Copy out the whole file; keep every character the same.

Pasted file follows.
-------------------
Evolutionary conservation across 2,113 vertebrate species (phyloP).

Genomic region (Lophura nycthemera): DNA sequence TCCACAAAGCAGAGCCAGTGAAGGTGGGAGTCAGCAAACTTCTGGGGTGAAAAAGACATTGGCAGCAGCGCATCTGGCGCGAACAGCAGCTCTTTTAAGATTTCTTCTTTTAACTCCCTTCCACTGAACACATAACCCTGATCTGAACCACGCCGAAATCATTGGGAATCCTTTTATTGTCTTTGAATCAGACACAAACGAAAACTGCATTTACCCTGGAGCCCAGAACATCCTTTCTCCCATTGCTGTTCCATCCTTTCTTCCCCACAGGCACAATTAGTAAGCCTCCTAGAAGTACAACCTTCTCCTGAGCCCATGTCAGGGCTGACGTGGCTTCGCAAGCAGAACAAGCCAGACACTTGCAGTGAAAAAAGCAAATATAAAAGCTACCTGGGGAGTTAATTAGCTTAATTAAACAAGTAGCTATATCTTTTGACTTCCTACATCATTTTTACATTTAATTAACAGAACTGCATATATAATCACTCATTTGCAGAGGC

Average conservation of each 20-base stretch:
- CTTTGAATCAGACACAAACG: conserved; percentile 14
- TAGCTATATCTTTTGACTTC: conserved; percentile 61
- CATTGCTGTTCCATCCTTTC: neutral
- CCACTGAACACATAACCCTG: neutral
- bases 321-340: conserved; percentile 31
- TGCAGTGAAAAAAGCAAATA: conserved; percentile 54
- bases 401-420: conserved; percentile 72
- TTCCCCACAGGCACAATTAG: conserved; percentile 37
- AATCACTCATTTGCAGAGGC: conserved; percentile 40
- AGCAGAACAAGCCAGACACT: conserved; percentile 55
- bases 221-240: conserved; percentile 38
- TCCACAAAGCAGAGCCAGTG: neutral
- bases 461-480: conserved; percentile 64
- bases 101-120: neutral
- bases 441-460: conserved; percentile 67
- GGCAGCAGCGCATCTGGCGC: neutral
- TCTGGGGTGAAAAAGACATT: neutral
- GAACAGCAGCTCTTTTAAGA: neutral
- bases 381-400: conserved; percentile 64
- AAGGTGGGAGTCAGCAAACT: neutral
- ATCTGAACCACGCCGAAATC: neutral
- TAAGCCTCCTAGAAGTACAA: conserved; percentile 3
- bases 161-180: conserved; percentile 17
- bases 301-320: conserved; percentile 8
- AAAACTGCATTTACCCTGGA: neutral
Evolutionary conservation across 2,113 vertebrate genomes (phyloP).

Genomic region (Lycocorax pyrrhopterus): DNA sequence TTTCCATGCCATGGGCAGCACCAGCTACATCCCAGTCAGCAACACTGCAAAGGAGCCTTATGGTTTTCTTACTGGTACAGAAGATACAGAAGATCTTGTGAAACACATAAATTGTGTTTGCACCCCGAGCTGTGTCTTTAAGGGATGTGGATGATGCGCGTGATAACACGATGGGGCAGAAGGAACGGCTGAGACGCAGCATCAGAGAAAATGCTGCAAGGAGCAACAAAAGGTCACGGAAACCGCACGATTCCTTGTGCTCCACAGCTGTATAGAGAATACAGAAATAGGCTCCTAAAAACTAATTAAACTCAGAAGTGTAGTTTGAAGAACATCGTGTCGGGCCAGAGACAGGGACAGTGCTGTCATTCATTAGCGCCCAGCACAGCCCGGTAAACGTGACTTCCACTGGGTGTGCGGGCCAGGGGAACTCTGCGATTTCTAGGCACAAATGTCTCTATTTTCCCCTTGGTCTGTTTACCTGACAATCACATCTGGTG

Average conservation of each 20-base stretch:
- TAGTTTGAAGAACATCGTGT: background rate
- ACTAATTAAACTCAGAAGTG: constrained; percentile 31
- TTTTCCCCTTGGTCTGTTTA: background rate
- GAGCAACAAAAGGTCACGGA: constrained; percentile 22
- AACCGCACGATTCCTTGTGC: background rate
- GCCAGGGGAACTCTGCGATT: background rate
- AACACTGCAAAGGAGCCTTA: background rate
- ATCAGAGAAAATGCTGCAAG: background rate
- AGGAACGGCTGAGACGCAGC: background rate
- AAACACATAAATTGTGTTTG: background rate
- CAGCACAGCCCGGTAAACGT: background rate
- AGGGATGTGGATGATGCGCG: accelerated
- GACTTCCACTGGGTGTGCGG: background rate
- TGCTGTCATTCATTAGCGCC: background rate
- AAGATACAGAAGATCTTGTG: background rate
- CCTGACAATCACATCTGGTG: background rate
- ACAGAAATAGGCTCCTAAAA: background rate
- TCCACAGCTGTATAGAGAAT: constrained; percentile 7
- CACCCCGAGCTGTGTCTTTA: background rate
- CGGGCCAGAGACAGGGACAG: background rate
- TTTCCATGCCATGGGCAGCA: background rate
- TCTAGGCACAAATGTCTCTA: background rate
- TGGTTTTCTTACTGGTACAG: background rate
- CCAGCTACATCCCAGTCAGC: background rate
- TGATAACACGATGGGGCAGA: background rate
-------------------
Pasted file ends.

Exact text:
Evolutionary conservation across 2,113 vertebrate species (phyloP).

Genomic region (Lophura nycthemera): DNA sequence TCCACAAAGCAGAGCCAGTGAAGGTGGGAGTCAGCAAACTTCTGGGGTGAAAAAGACATTGGCAGCAGCGCATCTGGCGCGAACAGCAGCTCTTTTAAGATTTCTTCTTTTAACTCCCTTCCACTGAACACATAACCCTGATCTGAACCACGCCGAAATCATTGGGAATCCTTTTATTGTCTTTGAATCAGACACAAACGAAAACTGCATTTACCCTGGAGCCCAGAACATCCTTTCTCCCATTGCTGTTCCATCCTTTCTTCCCCACAGGCACAATTAGTAAGCCTCCTAGAAGTACAACCTTCTCCTGAGCCCATGTCAGGGCTGACGTGGCTTCGCAAGCAGAACAAGCCAGACACTTGCAGTGAAAAAAGCAAATATAAAAGCTACCTGGGGAGTTAATTAGCTTAATTAAACAAGTAGCTATATCTTTTGACTTCCTACATCATTTTTACATTTAATTAACAGAACTGCATATATAATCACTCATTTGCAGAGGC

Average conservation of each 20-base stretch:
- CTTTGAATCAGACACAAACG: conserved; percentile 14
- TAGCTATATCTTTTGACTTC: conserved; percentile 61
- CATTGCTGTTCCATCCTTTC: neutral
- CCACTGAACACATAACCCTG: neutral
- bases 321-340: conserved; percentile 31
- TGCAGTGAAAAAAGCAAATA: conserved; percentile 54
- bases 401-420: conserved; percentile 72
- TTCCCCACAGGCACAATTAG: conserved; percentile 37
- AATCACTCATTTGCAGAGGC: conserved; percentile 40
- AGCAGAACAAGCCAGACACT: conserved; percentile 55
- bases 221-240: conserved; percentile 38
- TCCACAAAGCAGAGCCAGTG: neutral
- bases 461-480: conserved; percentile 64
- bases 101-120: neutral
- bases 441-460: conserved; percentile 67
- GGCAGCAGCGCATCTGGCGC: neutral
- TCTGGGGTGAAAAAGACATT: neutral
- GAACAGCAGCTCTTTTAAGA: neutral
- bases 381-400: conserved; percentile 64
- AAGGTGGGAGTCAGCAAACT: neutral
- ATCTGAACCACGCCGAAATC: neutral
- TAAGCCTCCTAGAAGTACAA: conserved; percentile 3
- bases 161-180: conserved; percentile 17
- bases 301-320: conserved; percentile 8
- AAAACTGCATTTACCCTGGA: neutral
Evolutionary conservation across 2,113 vertebrate genomes (phyloP).

Genomic region (Lycocorax pyrrhopterus): DNA sequence TTTCCATGCCATGGGCAGCACCAGCTACATCCCAGTCAGCAACACTGCAAAGGAGCCTTATGGTTTTCTTACTGGTACAGAAGATACAGAAGATCTTGTGAAACACATAAATTGTGTTTGCACCCCGAGCTGTGTCTTTAAGGGATGTGGATGATGCGCGTGATAACACGATGGGGCAGAAGGAACGGCTGAGACGCAGCATCAGAGAAAATGCTGCAAGGAGCAACAAAAGGTCACGGAAACCGCACGATTCCTTGTGCTCCACAGCTGTATAGAGAATACAGAAATAGGCTCCTAAAAACTAATTAAACTCAGAAGTGTAGTTTGAAGAACATCGTGTCGGGCCAGAGACAGGGACAGTGCTGTCATTCATTAGCGCCCAGCACAGCCCGGTAAACGTGACTTCCACTGGGTGTGCGGGCCAGGGGAACTCTGCGATTTCTAGGCACAAATGTCTCTATTTTCCCCTTGGTCTGTTTACCTGACAATCACATCTGGTG

Average conservation of each 20-base stretch:
- TAGTTTGAAGAACATCGTGT: background rate
- ACTAATTAAACTCAGAAGTG: constrained; percentile 31
- TTTTCCCCTTGGTCTGTTTA: background rate
- GAGCAACAAAAGGTCACGGA: constrained; percentile 22
- AACCGCACGATTCCTTGTGC: background rate
- GCCAGGGGAACTCTGCGATT: background rate
- AACACTGCAAAGGAGCCTTA: background rate
- ATCAGAGAAAATGCTGCAAG: background rate
- AGGAACGGCTGAGACGCAGC: background rate
- AAACACATAAATTGTGTTTG: background rate
- CAGCACAGCCCGGTAAACGT: background rate
- AGGGATGTGGATGATGCGCG: accelerated
- GACTTCCACTGGGTGTGCGG: background rate
- TGCTGTCATTCATTAGCGCC: background rate
- AAGATACAGAAGATCTTGTG: background rate
- CCTGACAATCACATCTGGTG: background rate
- ACAGAAATAGGCTCCTAAAA: background rate
- TCCACAGCTGTATAGAGAAT: constrained; percentile 7
- CACCCCGAGCTGTGTCTTTA: background rate
- CGGGCCAGAGACAGGGACAG: background rate
- TTTCCATGCCATGGGCAGCA: background rate
- TCTAGGCACAAATGTCTCTA: background rate
- TGGTTTTCTTACTGGTACAG: background rate
- CCAGCTACATCCCAGTCAGC: background rate
- TGATAACACGATGGGGCAGA: background rate